November 1, 2011 @ 6:40 AM

Starting at the beginning: What is self esteem?

I believe good self esteem is having a sense that ones whole, real self has value.

What’s involved in developing good self esteem?

I’ve come to the conclusion that there are three elements of developing good self esteem.  I’ll get to the other two in another post, but the first, and the foundation of good self esteem is being treated as valuable for our whole, real selves, and then incorporating that into how we think of ourselves, and treat ourselves.

How does this happen?

We learn to value ourselves by imitating others valuing us.  Lucky ones of us learn it from our parents who treat us with value, just like we learn how to dress ourselves when they dress us.  They dress us; we watch over and over, and then develop enough skill to try it ourselves.  We practice and need help at first and practice more and eventually, we have taken the skill (the ability to dress or value ourselves) inside us and it lives there permanently.

Please note that repeated practice is an essential part of the process, and this is true when it happens with parents as babies and children and it’s true when we do it as adults too.  We learn the skills we practice over and over and over.

What goes wrong?

[I’m going to use the word “parents,” but I mean whoever deeply influenced you as a child, including any caretakers, and siblings and peers can have a huge effect as well.  Fill in whoever it was for you.]  When parents don’t value us, or don’t show us they value us, or they devalue us, or even if they value us for one part of us, like how we look, or a certain talent we have, or the grades we get in school, we don’t incorporate a sense of value for our whole, real selves, so we don’t grow up with the skill of valuing ourselves.  In fact, we are all hard-wired to imitate our parents, and parent ourselves the way they parented us.  This is a good thing, when they parent us with unconditional love, are responsive to our needs and feelings, and nurture and protect us with compassion and wisdom.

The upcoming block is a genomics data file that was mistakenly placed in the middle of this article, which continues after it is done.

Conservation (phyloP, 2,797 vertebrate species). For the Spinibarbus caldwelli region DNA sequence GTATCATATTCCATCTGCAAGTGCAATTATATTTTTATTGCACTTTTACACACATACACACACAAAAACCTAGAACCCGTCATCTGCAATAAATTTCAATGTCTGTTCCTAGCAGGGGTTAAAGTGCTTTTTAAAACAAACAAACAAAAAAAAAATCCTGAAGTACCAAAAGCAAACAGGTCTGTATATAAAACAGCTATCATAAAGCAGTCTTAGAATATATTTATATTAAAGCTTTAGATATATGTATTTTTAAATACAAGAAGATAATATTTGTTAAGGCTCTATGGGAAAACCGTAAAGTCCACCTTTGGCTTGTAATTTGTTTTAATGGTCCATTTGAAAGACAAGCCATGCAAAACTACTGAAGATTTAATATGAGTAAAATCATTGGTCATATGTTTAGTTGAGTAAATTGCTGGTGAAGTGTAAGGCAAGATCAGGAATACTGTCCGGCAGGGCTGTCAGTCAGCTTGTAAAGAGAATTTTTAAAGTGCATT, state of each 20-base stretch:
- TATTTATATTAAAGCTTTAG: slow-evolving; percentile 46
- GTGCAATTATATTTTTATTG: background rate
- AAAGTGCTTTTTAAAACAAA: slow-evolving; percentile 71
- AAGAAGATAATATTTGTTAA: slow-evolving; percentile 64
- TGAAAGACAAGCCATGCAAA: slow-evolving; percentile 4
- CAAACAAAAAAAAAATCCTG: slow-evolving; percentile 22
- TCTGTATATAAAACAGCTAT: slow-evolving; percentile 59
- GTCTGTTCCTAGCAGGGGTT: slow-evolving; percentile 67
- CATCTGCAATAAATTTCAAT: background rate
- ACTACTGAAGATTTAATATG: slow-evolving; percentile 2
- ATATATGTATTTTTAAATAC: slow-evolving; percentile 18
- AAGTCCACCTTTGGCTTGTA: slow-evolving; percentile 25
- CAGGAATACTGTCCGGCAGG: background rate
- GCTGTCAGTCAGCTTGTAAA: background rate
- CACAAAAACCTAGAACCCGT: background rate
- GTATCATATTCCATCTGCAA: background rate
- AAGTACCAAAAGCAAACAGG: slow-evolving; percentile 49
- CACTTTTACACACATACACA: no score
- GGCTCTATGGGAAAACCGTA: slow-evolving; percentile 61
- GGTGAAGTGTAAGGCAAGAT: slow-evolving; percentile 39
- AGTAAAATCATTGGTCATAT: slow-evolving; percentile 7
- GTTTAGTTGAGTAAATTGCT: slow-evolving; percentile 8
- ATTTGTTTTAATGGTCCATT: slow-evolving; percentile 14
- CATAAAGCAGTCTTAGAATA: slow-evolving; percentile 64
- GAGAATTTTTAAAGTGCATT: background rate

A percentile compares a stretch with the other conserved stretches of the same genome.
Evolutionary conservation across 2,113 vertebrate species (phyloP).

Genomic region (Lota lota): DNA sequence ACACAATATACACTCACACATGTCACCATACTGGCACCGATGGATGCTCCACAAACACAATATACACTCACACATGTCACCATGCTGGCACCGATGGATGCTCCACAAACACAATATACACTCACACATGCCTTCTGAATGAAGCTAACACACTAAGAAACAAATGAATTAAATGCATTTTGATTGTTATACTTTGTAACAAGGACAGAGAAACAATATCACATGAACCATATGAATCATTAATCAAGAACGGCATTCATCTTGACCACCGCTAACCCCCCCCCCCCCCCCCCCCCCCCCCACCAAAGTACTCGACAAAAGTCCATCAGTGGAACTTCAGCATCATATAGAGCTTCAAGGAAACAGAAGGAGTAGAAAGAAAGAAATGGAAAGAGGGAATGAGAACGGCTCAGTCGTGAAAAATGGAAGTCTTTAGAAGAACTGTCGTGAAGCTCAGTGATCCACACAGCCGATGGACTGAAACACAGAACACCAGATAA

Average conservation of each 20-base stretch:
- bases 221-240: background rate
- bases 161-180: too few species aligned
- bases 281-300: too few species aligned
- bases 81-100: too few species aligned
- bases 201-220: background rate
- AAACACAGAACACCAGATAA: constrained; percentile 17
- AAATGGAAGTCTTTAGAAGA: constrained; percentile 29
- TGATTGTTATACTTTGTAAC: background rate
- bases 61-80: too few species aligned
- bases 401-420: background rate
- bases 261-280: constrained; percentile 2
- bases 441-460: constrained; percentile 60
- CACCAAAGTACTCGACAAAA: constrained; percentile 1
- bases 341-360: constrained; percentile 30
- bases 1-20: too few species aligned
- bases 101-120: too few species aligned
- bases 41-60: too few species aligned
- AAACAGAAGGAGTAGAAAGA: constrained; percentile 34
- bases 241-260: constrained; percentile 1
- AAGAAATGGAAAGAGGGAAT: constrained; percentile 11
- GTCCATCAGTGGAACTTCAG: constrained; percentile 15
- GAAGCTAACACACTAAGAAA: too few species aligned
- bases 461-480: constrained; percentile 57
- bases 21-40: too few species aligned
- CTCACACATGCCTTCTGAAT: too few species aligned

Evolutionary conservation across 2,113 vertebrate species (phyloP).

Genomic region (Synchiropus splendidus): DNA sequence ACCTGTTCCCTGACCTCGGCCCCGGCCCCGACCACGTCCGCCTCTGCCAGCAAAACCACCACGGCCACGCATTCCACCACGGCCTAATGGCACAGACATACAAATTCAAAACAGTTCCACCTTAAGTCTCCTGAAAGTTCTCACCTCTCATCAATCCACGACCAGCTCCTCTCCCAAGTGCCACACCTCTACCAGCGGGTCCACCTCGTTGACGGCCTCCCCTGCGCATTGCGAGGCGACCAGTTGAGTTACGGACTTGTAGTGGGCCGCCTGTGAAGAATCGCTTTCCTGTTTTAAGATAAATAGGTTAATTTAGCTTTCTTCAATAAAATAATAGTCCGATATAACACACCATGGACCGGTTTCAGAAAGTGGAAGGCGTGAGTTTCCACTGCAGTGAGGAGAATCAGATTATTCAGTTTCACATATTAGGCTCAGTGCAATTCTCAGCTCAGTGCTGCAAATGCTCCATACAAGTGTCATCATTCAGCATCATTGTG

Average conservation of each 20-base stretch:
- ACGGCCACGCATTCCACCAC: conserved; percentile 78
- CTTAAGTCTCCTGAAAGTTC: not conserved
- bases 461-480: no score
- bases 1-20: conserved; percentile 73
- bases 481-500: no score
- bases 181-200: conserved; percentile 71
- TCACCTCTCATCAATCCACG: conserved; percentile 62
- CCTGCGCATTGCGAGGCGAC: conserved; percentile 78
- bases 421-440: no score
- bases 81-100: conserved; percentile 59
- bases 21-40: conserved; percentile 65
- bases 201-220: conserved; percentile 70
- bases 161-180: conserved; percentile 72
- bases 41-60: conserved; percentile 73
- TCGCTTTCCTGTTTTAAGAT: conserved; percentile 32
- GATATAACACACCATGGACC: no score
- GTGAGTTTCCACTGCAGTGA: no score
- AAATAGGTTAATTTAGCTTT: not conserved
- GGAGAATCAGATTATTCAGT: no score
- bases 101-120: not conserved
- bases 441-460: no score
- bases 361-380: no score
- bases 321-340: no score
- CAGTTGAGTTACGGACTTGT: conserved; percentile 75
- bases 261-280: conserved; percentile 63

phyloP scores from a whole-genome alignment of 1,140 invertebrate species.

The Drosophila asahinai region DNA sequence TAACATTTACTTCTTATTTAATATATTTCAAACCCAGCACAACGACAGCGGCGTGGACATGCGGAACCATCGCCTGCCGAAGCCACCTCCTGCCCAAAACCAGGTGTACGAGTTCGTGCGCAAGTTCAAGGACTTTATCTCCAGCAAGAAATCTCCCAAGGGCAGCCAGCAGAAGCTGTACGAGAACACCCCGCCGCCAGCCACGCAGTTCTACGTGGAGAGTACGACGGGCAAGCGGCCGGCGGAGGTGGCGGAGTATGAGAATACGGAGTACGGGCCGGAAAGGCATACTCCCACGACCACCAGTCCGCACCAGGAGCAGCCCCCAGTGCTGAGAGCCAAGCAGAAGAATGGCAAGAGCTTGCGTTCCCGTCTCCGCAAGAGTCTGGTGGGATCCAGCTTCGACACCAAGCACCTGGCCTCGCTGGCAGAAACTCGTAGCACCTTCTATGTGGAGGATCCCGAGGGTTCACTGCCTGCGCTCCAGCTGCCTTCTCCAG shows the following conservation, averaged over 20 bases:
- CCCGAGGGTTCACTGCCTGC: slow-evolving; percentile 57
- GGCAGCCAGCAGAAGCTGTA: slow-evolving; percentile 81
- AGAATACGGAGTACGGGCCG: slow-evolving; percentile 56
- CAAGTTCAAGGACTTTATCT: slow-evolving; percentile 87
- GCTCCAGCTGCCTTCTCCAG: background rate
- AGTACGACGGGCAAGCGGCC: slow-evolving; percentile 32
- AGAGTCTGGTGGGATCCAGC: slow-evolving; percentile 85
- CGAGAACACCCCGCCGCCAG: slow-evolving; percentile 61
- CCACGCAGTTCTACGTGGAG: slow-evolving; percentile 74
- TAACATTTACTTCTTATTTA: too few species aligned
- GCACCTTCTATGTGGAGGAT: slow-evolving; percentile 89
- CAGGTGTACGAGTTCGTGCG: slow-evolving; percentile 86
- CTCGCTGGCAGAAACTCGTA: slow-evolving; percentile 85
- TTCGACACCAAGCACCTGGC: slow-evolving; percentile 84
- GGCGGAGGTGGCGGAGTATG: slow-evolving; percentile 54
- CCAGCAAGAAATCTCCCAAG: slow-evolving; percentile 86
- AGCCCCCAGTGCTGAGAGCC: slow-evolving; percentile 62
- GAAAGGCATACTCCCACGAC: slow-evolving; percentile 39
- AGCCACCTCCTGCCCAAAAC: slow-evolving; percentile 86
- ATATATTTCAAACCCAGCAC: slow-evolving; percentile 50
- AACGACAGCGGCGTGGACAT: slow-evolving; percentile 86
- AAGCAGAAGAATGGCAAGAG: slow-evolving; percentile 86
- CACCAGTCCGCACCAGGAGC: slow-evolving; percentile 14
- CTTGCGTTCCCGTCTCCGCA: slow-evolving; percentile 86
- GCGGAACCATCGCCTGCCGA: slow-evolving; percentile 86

How does that cause us to feel bad about ourselves as adults?

When parents devalue us by telling us we’re ugly, stupid, not good enough…or whatever, we parent ourselves with the same messages.  Since we learn the skills we practice over and over—we get good at this.  How many times have you practiced telling yourself you’re gross, or useless, or not good enough?

Similarly, when parents devalue us by ignoring and neglecting us, we parent ourselves by ignoring and neglecting our own needs, or acting as if we are invisible, or don’t deserve to take up space.  When parents expose us to abuse, we often expose ourselves to abuse as adults.  And when parents value us only for a part of us that they use to feel better about themselves, we grow up with terror and shame about not excelling in that area (for example, losing our beauty, or failing to be great in our area of talent), because we think that without it, we would go from being great to being worthless.

What’s the good news?

The good news is that we can re-wire our brains as adults, so if we didn’t get the valuing kind of experiences as children required for valuing ourselves, we can still develop the ability to value ourselves as adults.  It’s never too late.